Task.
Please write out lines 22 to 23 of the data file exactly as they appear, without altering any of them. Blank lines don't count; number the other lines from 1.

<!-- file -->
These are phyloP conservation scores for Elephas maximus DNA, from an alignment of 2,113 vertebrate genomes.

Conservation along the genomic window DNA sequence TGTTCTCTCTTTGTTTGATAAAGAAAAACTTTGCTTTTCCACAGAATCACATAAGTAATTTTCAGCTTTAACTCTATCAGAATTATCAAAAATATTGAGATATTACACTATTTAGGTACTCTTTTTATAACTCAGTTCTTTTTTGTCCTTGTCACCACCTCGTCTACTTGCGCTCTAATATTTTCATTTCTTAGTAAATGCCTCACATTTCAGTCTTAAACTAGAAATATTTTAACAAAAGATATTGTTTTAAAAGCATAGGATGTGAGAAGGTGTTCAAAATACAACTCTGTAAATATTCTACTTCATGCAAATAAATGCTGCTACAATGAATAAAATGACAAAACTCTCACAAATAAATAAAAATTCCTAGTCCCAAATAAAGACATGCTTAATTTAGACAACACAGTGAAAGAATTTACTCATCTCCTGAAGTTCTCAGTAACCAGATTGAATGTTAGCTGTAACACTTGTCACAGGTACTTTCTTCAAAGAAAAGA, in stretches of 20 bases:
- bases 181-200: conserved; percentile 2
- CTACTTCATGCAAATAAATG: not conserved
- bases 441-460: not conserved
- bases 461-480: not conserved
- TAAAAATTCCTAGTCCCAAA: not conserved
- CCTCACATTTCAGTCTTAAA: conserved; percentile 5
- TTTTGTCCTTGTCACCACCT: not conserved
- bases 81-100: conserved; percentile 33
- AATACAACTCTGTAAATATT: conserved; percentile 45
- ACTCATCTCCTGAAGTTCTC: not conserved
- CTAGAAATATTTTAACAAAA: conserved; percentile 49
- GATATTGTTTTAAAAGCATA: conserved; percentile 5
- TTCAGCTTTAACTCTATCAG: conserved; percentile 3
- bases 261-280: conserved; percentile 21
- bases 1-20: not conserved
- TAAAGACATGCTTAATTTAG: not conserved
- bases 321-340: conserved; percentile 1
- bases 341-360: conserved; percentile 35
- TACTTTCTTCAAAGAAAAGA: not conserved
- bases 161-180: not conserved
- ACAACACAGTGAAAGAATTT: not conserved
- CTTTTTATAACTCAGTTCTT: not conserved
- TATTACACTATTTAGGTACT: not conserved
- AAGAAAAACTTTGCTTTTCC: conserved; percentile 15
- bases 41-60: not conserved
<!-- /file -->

- bases 161-180: not conserved
- ACAACACAGTGAAAGAATTT: not conserved